Besides, the reason there is no church in the film is so strange, it provides the one compelling reason to write.


God’s Club opens with a childish argument between a husband and wife. The wife wants the husband to go with her to a meeting she says is very important to her. He whines about not feeling like going until she tells him they can get dessert on the way home. Sadly, their teenage daughter witnesses this sorry display. Stephen Baldwin plays the husband, Mike Evens, in the film. (He’s the Christian Baldwin brother, not the 30 Rock Baldwin.)


I didn't catch Mrs. Evens first name - she's gone quickly
They’re headed for a school board meeting that will be discussing whether Mrs. Evens should be allowed to have a Bible Club -- a Christian club called “God’s Club” -- at the high school. Both Mr. and Mrs. Evens are teachers at the high school, and everyone on the school board agrees there is no legal way to prevent the club. But the debate in this incredibly badly run meeting continues anyway. (The actual law about Christian clubs on public school campuses is a little more complex than the movie portrays it. In the last few years, the Christian organization InterVarsity was barred from California State and UC system campuses because they had the audacity to require Christian leadership for a Christian organization.) Back to the movie, where many parents are vocal about their disapproval of religion in any form having a place on school grounds.


On the drive home, the Evenses talk about the club, with Mike still saying it isn’t “my thing.” Mrs. Evens argues it’s the only way to help the troubled youth in the school. They joke and laugh and then unfortunately decide to smooch while driving. This leads to a deadly accident, and (spoiler) Mrs. Evens doesn’t survive long after the crash.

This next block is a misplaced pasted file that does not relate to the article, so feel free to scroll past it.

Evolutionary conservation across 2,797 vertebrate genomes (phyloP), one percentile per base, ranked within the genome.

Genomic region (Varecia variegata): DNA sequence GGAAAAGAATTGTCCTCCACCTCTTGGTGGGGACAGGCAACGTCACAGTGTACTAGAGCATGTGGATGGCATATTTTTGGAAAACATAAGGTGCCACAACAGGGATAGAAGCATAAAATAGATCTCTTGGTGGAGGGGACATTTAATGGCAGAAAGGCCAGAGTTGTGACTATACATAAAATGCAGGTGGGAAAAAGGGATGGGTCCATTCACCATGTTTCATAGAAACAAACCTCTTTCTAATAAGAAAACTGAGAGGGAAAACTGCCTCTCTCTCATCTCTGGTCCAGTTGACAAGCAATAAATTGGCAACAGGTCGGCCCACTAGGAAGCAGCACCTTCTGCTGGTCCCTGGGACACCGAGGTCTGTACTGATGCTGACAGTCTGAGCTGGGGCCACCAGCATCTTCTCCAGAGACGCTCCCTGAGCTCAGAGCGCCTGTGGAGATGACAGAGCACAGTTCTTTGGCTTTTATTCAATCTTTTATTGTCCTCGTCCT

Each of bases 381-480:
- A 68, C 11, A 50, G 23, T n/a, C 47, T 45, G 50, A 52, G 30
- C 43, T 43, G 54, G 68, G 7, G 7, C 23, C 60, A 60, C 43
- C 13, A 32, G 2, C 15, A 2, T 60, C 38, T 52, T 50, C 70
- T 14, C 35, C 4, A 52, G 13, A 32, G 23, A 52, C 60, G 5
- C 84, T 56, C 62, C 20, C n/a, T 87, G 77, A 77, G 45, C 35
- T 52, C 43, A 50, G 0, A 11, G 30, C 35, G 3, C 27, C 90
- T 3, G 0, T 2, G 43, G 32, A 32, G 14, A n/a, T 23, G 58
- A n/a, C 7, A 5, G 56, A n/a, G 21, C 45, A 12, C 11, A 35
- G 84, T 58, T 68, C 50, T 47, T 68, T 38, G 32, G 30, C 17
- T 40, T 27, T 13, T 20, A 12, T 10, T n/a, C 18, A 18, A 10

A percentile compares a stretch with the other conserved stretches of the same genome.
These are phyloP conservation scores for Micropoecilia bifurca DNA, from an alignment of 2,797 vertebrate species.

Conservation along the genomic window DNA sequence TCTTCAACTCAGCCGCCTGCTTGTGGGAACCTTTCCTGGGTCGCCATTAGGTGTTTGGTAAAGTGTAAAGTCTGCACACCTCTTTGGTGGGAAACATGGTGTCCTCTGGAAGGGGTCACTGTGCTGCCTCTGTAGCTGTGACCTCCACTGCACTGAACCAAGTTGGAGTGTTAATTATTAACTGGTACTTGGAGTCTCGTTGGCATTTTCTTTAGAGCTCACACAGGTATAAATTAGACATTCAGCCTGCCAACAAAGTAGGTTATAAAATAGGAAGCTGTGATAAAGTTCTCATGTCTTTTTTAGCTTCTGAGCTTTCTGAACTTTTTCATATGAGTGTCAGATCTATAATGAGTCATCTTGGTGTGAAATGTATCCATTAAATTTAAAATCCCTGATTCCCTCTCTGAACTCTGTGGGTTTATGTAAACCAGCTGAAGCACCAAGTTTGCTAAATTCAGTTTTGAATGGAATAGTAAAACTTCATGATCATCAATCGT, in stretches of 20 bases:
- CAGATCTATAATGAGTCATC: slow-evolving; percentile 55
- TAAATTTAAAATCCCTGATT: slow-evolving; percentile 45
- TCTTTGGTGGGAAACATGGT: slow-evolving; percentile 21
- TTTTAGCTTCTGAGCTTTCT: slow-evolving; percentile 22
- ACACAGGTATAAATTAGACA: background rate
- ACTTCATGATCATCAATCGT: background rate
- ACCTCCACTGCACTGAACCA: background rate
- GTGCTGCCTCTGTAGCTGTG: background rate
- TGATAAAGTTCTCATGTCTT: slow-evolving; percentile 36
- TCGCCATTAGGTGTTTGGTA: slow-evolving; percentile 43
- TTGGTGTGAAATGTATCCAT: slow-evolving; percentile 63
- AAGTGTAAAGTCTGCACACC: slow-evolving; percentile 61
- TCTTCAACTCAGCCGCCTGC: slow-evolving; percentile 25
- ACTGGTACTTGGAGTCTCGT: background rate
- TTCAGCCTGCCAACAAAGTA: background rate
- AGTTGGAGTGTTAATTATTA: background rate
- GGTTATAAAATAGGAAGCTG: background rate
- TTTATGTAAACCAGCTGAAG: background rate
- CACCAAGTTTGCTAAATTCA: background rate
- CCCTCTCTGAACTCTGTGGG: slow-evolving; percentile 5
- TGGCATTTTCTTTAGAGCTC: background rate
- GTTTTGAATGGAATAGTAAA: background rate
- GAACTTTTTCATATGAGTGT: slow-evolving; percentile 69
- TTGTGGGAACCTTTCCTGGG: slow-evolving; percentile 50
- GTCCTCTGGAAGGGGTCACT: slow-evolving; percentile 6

So, after three months of mourning at home, MIke returns to school and starts God’s Club on his own. I’ve been involved in Christian clubs at schools from my own high school years through my years as a pastor, so I’m familiar with some of the laws and regulations involved. One of those stipulations -- mentioned in the film -- is that the school can not be seen as sponsoring or endorsing the club. This has usually been interpreted as barring faculty from leading such a club. School staff can provide some supervision, being present in a classroom during club meetings, but usually not formal leadership. In this film Mike leads the club (and does it remarkably badly, especially considering he’s a teacher by profession).


During an event when students are encouraged to sign up for clubs, Mike and his daughter, Rebecca (Bridget Albaugh), sit behind a sign-up table for God’s Club (there are also tables for drama, chess, and hiking clubs). A couple of students sign up for the club, supposedly to sabotage it, but they make no serious attempt to do so. We were disappointed.